Vulnerability factors for addiction

Some notes on things which make people more vulnerable to addiction.

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Self esteem!

There are 4 main studies which look at how self esteem may effect the chances of someone becoming an addict.

1- Taylor et al- studied 900 boys and followed them for nine years. Found that those who scored low on a self esteem questionairre age 11 were more likely to have become drug addicts.

2- Niemz found that pathological internet users have low self esteem.

3+4- Newcombe and Mcurran both said that although it is likely that self esteem is a factor, there are others which influence addiction much more highly such as social class, background, friends, religion etc..

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Attribution style

Davies interviewed 20 drug and alcohol users to compile a list of 5 stages an addict goes through in terms of how they see thier own behaviour.

1- The individual emphasises the enjoyment and purpose of thier behaviour.

2- As problems begin, attributions are more contridictory. 

3-  By stage three, they see themselves as an addict and generally see the behaviour as negative.

4- The term addict is rejected, attributions are more mixed.

5- attributions stabilise, if the person generally has a negative view of the stages then they may have given up.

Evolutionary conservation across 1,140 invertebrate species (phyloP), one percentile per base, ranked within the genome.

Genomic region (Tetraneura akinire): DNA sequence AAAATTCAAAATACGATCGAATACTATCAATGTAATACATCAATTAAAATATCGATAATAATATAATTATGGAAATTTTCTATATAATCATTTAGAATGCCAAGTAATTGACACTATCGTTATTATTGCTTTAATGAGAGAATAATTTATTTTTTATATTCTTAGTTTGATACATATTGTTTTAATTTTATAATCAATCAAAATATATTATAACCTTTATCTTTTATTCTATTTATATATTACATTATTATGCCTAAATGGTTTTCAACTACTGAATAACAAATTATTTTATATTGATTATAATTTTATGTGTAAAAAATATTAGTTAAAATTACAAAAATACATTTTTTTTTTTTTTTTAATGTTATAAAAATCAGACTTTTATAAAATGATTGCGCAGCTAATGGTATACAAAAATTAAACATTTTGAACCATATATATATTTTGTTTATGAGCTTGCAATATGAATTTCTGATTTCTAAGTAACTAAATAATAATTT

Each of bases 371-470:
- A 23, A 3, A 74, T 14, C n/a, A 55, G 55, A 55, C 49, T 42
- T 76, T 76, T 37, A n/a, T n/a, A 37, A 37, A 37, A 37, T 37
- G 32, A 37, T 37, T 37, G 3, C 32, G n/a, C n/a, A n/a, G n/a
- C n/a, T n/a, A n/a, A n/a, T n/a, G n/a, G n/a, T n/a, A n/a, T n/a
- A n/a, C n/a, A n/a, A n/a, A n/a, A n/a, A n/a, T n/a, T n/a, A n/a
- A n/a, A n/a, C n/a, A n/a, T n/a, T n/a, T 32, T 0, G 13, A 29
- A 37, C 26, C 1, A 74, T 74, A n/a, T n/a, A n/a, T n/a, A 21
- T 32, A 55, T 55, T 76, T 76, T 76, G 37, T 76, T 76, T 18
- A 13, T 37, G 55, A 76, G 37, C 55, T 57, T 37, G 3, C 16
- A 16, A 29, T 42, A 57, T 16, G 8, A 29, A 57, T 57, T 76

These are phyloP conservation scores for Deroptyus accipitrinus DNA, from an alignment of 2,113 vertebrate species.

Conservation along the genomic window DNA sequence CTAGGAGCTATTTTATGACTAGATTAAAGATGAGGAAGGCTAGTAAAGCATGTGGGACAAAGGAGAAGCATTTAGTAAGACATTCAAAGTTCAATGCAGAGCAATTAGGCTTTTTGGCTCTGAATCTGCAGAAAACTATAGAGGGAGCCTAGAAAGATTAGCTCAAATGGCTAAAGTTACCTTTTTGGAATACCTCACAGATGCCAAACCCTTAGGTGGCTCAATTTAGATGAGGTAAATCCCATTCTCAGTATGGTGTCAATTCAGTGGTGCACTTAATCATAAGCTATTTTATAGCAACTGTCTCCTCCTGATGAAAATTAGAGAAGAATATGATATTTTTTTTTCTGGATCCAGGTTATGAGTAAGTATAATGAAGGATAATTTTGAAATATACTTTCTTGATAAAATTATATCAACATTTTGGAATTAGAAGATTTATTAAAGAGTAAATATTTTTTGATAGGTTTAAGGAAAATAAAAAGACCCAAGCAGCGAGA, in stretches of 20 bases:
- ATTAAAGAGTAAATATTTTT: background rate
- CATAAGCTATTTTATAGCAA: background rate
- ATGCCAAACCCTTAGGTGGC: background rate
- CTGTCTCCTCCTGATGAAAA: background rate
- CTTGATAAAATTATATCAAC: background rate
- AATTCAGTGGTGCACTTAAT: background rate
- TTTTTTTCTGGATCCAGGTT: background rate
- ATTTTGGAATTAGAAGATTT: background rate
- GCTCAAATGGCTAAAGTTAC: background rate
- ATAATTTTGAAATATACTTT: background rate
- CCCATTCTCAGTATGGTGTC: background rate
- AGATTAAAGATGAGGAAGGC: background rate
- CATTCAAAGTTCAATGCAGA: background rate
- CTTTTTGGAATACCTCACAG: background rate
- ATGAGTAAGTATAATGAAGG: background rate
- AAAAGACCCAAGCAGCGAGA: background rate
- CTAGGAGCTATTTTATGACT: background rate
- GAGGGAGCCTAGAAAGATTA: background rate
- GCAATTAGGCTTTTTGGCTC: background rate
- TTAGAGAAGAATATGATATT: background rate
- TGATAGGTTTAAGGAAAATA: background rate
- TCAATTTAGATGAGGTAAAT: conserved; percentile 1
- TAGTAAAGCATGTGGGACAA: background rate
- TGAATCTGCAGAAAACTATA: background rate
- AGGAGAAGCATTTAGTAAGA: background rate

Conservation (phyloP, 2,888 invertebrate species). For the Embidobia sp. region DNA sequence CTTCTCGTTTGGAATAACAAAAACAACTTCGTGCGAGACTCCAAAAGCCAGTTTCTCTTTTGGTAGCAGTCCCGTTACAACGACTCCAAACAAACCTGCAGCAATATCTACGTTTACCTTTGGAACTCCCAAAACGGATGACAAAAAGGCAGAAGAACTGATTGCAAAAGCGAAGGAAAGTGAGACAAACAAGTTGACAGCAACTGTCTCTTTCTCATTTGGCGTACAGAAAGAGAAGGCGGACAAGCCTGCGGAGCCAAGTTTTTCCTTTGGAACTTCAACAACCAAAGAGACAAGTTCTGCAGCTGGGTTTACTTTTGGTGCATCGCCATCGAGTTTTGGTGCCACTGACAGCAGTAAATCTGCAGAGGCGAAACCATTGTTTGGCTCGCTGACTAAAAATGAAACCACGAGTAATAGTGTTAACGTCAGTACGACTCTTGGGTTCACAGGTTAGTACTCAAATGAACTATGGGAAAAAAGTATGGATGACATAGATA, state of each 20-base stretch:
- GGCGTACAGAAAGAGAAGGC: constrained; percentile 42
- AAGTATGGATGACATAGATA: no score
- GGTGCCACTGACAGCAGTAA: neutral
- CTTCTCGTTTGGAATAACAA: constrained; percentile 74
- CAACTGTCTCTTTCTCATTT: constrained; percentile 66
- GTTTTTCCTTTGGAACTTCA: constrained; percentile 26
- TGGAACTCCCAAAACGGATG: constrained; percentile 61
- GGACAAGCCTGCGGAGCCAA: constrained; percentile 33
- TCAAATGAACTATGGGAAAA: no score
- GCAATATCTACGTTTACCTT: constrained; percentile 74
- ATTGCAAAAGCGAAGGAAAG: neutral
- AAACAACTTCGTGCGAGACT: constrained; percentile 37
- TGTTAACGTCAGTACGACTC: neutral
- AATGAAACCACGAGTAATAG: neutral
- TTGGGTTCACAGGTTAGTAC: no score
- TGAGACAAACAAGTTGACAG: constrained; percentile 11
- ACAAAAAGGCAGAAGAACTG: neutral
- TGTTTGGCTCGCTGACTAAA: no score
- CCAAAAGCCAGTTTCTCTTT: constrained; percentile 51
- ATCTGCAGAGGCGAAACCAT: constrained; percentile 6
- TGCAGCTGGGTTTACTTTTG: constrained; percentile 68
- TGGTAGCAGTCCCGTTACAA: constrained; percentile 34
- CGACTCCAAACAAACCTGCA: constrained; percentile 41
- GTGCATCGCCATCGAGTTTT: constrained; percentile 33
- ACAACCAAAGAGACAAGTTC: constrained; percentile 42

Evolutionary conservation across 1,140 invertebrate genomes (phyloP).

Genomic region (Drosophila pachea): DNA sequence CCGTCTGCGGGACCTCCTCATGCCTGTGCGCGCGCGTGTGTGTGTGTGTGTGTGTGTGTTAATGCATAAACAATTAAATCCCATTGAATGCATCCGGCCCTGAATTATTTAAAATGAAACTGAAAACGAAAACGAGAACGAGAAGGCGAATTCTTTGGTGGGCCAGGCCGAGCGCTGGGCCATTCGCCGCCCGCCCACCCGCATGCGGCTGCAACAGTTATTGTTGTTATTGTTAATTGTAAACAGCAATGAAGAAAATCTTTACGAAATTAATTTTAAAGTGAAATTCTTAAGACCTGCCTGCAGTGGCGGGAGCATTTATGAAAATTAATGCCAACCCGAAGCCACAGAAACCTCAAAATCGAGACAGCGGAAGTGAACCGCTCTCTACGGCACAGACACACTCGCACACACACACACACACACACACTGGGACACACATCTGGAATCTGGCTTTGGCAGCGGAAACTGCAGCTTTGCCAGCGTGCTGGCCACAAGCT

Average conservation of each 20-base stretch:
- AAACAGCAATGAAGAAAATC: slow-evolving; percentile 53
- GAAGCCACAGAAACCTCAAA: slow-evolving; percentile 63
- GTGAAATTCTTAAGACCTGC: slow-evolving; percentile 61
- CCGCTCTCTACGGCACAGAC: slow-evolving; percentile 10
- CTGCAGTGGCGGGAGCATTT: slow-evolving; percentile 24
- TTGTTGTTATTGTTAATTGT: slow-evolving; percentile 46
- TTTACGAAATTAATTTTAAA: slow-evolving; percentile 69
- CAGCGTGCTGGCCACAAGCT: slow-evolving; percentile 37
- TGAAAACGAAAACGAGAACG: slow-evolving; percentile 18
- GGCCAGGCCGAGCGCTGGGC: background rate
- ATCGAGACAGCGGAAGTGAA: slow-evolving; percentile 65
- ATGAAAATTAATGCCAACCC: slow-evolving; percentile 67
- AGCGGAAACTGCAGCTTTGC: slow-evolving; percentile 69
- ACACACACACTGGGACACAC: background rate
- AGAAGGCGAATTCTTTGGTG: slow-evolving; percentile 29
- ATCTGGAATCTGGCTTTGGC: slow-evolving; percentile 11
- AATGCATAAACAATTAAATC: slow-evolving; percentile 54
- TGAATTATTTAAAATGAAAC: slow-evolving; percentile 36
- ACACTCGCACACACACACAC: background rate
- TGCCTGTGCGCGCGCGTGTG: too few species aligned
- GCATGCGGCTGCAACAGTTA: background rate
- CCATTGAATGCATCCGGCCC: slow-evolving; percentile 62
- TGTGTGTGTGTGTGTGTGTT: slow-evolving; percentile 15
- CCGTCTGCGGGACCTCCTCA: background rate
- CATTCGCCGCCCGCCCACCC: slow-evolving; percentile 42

To test these stages, davies gave transcripts of his interviews to others to assess in terms of the stages, he found that there was 71% agreement

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Is there an addictive personality?

Eyesenck suggested that addictions form because they fulfil certain purposes related to personality type. He proposed 3 main types;

Psychoticism- Agression, coldness and impulsivity.

Neuroticism- Moodiness, irritability and anxiety

Extraversion- sociability, liveliness and optimism.

There isn't much evidence for this theory, but Francis ( 1996) did find that psychoticisim and neuroticism could be strongly linked to alcohol, heroin and nicotine use.

Slutsky also found that people with ADHD were more likely to develop alcohol use disorders.

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Social context

This is all based around behaviourism and how we learn to form addictions by observation and imitation of the things around us. In the UK, smoking, drinking and gambling are all legal and are all considered fun.

Sutherland and Wilner found that on average, 1/3 of british 13/14 year olds had been intoxicated on more than one occaision.

Because alcohol and cigarettes are so widely available they are not seen as dangerous or addictive as such.

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Children often model thier behaviour on those around them, in particular thier parents.

Fisher found that young gamblers are more likely to have a mother of father with a gambling problem. And that the parents of these children are seemingly unconcerned with thier childs behaviour.

Hall also found that people from lower socio economic backgrounds are more likely to develop substance abuse.

There is also evidence that suggests older brothers drug use has shown to effect a younger brothers later behaviour.

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The role of media in addictive behaviour

Advertising can be used in two ways; to promote the addictive behaviour or to warn about its dangers. 

Sulkunen looked at 140 scenes from 47 films that portrayed drugs and found that in general they portrayed drug use in a positive light.

Similarly Gunasekera looked at 87 of the most popular films of the last 20 years and found that tobacco featured in 68%, cannabis 8%, and drunken behaviour 32%

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